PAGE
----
In that same series against Texas A&M, LSU center fielder Jake Fraley went 2-for-4 on Thursday, collecting a triple and a steal. He went a combined 1-for-8 with a walk in the other two games. Fraley was mentioned in our draft preview(linked up top) as a player who was a possibility for either of the first two Pirates’ picks coming into the season. He’s a high OBP player, with above average speed and defense. He is hitting .355/.450/.516 in 23 games, with 14 steals and a 15:9 BB/SO ratio.
In the Virginia/Louisville match-up from Thursday, Connor Jones from Virginia, faced Kyle Funkhouser from Louisville. Earlier in the year this seemed like an intriguing game, but Jones has established himself(for now) as a possibly top ten pick, while Funkhouser has seen his stock plummet. Jones went seven inning, giving up two earned runs on five hits, three walks, and four strikeouts. It wasn’t his best game, but didn’t hurt his stock. Funkhouser went 6.1 innings and allowed five runs on seven hits, four walks, and five strikeouts.
Keith Law had an interesting article about Jones(subscription required), highlighting his lack of a true plus pitch, as well as the poor history of UVA pitchers in the big leagues. I’m not sure if you can make a generalized statement about pitchers from the same college, but he may have a point with the stuff that Jones displays. While he doesn’t have any true plus pitches, he’s solid 50/55 grades across the board with all of his offerings and his command. He’s the type of pitcher who could move quickly through the system and give you a solid mid-rotation starter in the majors. It will be interesting to see if teams stay away from him early on despite being a polished pitcher already.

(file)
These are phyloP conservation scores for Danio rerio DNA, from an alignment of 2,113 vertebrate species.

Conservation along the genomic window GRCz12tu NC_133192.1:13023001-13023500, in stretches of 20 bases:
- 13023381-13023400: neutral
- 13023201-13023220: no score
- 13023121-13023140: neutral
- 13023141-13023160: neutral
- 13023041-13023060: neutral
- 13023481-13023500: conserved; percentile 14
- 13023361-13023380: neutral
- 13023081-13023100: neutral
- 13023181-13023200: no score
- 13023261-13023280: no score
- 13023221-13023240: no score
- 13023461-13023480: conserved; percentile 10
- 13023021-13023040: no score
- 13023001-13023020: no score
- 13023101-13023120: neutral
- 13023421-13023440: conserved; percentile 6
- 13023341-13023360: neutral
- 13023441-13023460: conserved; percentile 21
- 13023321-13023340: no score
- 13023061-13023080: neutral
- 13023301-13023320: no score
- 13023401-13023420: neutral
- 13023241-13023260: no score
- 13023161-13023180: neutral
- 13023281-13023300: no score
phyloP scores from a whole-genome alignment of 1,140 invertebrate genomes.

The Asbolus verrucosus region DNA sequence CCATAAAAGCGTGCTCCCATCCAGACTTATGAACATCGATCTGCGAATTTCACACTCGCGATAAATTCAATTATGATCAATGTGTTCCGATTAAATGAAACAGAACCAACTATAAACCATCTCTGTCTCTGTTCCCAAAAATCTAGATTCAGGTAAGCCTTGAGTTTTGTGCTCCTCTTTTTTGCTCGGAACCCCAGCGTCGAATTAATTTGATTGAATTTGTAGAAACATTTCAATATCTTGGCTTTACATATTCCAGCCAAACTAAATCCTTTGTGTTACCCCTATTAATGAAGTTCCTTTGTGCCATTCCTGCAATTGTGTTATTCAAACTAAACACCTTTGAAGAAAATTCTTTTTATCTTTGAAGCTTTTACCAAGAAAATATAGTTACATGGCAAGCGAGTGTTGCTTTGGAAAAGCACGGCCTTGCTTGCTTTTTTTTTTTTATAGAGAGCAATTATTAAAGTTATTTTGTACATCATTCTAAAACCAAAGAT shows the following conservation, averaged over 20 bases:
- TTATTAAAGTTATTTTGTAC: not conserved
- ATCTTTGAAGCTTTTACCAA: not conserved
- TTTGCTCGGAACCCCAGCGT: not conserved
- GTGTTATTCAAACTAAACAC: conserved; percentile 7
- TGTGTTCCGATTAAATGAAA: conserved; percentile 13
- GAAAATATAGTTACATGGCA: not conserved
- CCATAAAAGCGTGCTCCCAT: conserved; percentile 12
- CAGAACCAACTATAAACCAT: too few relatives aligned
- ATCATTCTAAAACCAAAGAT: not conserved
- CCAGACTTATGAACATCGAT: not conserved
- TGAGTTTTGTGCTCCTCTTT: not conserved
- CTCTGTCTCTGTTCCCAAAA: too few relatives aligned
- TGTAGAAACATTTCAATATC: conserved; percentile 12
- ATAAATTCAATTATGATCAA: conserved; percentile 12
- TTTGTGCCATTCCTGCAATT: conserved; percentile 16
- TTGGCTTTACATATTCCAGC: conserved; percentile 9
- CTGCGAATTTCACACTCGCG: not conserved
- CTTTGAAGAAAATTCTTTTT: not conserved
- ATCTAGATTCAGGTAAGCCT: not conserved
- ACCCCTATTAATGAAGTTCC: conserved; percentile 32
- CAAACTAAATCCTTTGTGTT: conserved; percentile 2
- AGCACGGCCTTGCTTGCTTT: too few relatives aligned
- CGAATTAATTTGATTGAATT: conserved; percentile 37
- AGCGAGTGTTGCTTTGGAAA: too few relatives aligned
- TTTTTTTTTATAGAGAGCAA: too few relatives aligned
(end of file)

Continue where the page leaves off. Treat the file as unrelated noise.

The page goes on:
Vaanderbilt has two players to watch, with outfielder Bryan Reynolds and pitcher Jordan Sheffield. On Friday, Sheffield had a rough night, but Reynolds helped bail him out with a two-run homer early and another RBI later. Sheffield allowed six runs on four hits and five walks in six innings. Reynolds went 1-for-5 on Saturday, striking out three times. On Sunday, he drove in a total of five runs on a pair of homers, giving him six home runs this season. Sheffield now has a 2.21 ERA through six starts, with 51 strikeouts and a .204 BAA in 36.2 innings.
In Kentucky on Friday, Florida’s Logan Shore took on Kentucky’s Zack Brown in a match-up that involved a likely first round pick(Shore) versus a likely second round pick. Shore won this battle easily, though he had some issues. In five innings, he allowed four runs on four hits and two walks, with six strikeouts. Brown had a tough game, giving up five runs on four hits and six walks in 3.2 innings. He had three strikeouts and needed 81 pitches to get through his abbreviated outing.
I’ve included videos below of both pitchers, courtesy of Prospect Junkies. First up, Shore
Next up, Brown…
John started working at Pirates Prospects in 2009, but his connection to the Pittsburgh Pirates started exactly 100 years earlier when Dots Miller debuted for the 1909 World Series champions. John was born in Kearny, NJ, two blocks from the house where Dots Miller grew up. From that hometown hero connection came a love of Pirates history, as well as the sport of baseball.
When he didn't make it as a lefty pitcher with an 80+ MPH fastball and a slider that needed work, John turned to covering the game, eventually focusing in on the prospects side, where his interest was pushed by the big league team being below .500 for so long. John has covered the minors in some form since the 2002 season, and leads the draft and international coverage on Pirates Prospects. He writes daily on Pittsburgh Baseball History, when he's not covering the entire system daily throughout the entire year on Pirates Prospects.